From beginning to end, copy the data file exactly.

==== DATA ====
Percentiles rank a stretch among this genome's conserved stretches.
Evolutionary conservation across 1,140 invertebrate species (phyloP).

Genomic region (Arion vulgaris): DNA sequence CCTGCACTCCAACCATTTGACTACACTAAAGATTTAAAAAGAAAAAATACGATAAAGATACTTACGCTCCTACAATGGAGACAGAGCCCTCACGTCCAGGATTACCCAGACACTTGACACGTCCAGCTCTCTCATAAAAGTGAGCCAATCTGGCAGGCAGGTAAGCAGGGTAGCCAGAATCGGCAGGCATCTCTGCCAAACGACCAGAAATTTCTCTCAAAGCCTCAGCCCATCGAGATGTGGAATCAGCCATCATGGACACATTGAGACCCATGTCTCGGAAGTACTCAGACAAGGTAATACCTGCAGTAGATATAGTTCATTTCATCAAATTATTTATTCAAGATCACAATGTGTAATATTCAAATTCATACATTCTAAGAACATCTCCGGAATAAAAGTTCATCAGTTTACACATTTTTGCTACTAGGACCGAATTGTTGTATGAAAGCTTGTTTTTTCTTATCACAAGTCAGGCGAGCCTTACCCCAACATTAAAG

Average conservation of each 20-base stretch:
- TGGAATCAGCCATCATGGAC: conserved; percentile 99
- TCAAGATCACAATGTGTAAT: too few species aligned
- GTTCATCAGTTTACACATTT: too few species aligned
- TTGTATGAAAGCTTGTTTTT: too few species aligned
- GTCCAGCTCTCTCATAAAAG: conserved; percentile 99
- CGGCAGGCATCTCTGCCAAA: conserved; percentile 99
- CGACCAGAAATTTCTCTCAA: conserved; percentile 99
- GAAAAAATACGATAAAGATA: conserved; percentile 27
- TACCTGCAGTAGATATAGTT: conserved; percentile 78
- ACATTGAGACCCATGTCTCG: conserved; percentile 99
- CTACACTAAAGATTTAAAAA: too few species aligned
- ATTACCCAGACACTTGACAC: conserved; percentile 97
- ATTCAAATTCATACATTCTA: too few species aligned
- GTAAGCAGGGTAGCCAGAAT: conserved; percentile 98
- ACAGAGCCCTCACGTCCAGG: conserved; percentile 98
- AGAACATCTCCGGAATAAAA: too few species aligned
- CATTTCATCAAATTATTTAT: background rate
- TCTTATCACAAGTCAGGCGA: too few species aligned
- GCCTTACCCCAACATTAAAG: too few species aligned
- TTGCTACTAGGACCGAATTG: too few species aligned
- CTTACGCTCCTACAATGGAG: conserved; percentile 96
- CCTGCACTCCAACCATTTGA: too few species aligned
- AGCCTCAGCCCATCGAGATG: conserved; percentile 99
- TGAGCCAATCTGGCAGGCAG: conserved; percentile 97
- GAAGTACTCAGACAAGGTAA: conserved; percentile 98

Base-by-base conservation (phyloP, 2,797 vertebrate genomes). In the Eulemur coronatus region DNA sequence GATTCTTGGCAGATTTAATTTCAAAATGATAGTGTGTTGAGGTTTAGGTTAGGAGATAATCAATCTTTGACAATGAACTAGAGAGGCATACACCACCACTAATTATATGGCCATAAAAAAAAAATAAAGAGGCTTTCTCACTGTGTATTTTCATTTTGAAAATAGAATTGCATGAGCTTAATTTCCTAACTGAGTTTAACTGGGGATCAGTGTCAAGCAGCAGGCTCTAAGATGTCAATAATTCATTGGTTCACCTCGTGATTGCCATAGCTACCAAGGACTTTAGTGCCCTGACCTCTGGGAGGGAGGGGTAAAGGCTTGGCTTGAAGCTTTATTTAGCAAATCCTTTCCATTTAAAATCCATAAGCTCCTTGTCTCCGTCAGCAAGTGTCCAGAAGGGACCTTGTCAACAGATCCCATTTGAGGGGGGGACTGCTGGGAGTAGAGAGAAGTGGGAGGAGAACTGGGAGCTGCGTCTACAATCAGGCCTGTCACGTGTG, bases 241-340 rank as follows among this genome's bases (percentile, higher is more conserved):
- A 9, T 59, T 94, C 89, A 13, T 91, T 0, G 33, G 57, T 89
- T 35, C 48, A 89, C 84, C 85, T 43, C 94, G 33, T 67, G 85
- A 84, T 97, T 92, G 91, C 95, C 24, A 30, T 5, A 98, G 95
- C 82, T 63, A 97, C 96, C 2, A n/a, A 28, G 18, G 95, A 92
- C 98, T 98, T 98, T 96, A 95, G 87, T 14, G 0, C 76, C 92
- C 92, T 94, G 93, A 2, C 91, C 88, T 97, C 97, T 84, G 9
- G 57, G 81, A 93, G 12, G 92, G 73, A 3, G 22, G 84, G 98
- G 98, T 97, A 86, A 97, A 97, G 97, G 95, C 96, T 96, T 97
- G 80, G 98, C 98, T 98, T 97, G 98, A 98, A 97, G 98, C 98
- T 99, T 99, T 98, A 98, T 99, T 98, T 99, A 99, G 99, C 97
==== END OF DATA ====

Percentiles rank a stretch among this genome's conserved stretches.
Evolutionary conservation across 1,140 invertebrate species (phyloP).

Genomic region (Arion vulgaris): DNA sequence CCTGCACTCCAACCATTTGACTACACTAAAGATTTAAAAAGAAAAAATACGATAAAGATACTTACGCTCCTACAATGGAGACAGAGCCCTCACGTCCAGGATTACCCAGACACTTGACACGTCCAGCTCTCTCATAAAAGTGAGCCAATCTGGCAGGCAGGTAAGCAGGGTAGCCAGAATCGGCAGGCATCTCTGCCAAACGACCAGAAATTTCTCTCAAAGCCTCAGCCCATCGAGATGTGGAATCAGCCATCATGGACACATTGAGACCCATGTCTCGGAAGTACTCAGACAAGGTAATACCTGCAGTAGATATAGTTCATTTCATCAAATTATTTATTCAAGATCACAATGTGTAATATTCAAATTCATACATTCTAAGAACATCTCCGGAATAAAAGTTCATCAGTTTACACATTTTTGCTACTAGGACCGAATTGTTGTATGAAAGCTTGTTTTTTCTTATCACAAGTCAGGCGAGCCTTACCCCAACATTAAAG

Average conservation of each 20-base stretch:
- TGGAATCAGCCATCATGGAC: conserved; percentile 99
- TCAAGATCACAATGTGTAAT: too few species aligned
- GTTCATCAGTTTACACATTT: too few species aligned
- TTGTATGAAAGCTTGTTTTT: too few species aligned
- GTCCAGCTCTCTCATAAAAG: conserved; percentile 99
- CGGCAGGCATCTCTGCCAAA: conserved; percentile 99
- CGACCAGAAATTTCTCTCAA: conserved; percentile 99
- GAAAAAATACGATAAAGATA: conserved; percentile 27
- TACCTGCAGTAGATATAGTT: conserved; percentile 78
- ACATTGAGACCCATGTCTCG: conserved; percentile 99
- CTACACTAAAGATTTAAAAA: too few species aligned
- ATTACCCAGACACTTGACAC: conserved; percentile 97
- ATTCAAATTCATACATTCTA: too few species aligned
- GTAAGCAGGGTAGCCAGAAT: conserved; percentile 98
- ACAGAGCCCTCACGTCCAGG: conserved; percentile 98
- AGAACATCTCCGGAATAAAA: too few species aligned
- CATTTCATCAAATTATTTAT: background rate
- TCTTATCACAAGTCAGGCGA: too few species aligned
- GCCTTACCCCAACATTAAAG: too few species aligned
- TTGCTACTAGGACCGAATTG: too few species aligned
- CTTACGCTCCTACAATGGAG: conserved; percentile 96
- CCTGCACTCCAACCATTTGA: too few species aligned
- AGCCTCAGCCCATCGAGATG: conserved; percentile 99
- TGAGCCAATCTGGCAGGCAG: conserved; percentile 97
- GAAGTACTCAGACAAGGTAA: conserved; percentile 98

Base-by-base conservation (phyloP, 2,797 vertebrate genomes). In the Eulemur coronatus region DNA sequence GATTCTTGGCAGATTTAATTTCAAAATGATAGTGTGTTGAGGTTTAGGTTAGGAGATAATCAATCTTTGACAATGAACTAGAGAGGCATACACCACCACTAATTATATGGCCATAAAAAAAAAATAAAGAGGCTTTCTCACTGTGTATTTTCATTTTGAAAATAGAATTGCATGAGCTTAATTTCCTAACTGAGTTTAACTGGGGATCAGTGTCAAGCAGCAGGCTCTAAGATGTCAATAATTCATTGGTTCACCTCGTGATTGCCATAGCTACCAAGGACTTTAGTGCCCTGACCTCTGGGAGGGAGGGGTAAAGGCTTGGCTTGAAGCTTTATTTAGCAAATCCTTTCCATTTAAAATCCATAAGCTCCTTGTCTCCGTCAGCAAGTGTCCAGAAGGGACCTTGTCAACAGATCCCATTTGAGGGGGGGACTGCTGGGAGTAGAGAGAAGTGGGAGGAGAACTGGGAGCTGCGTCTACAATCAGGCCTGTCACGTGTG, bases 241-340 rank as follows among this genome's bases (percentile, higher is more conserved):
- A 9, T 59, T 94, C 89, A 13, T 91, T 0, G 33, G 57, T 89
- T 35, C 48, A 89, C 84, C 85, T 43, C 94, G 33, T 67, G 85
- A 84, T 97, T 92, G 91, C 95, C 24, A 30, T 5, A 98, G 95
- C 82, T 63, A 97, C 96, C 2, A n/a, A 28, G 18, G 95, A 92
- C 98, T 98, T 98, T 96, A 95, G 87, T 14, G 0, C 76, C 92
- C 92, T 94, G 93, A 2, C 91, C 88, T 97, C 97, T 84, G 9
- G 57, G 81, A 93, G 12, G 92, G 73, A 3, G 22, G 84, G 98
- G 98, T 97, A 86, A 97, A 97, G 97, G 95, C 96, T 96, T 97
- G 80, G 98, C 98, T 98, T 97, G 98, A 98, A 97, G 98, C 98
- T 99, T 99, T 98, A 98, T 99, T 98, T 99, A 99, G 99, C 97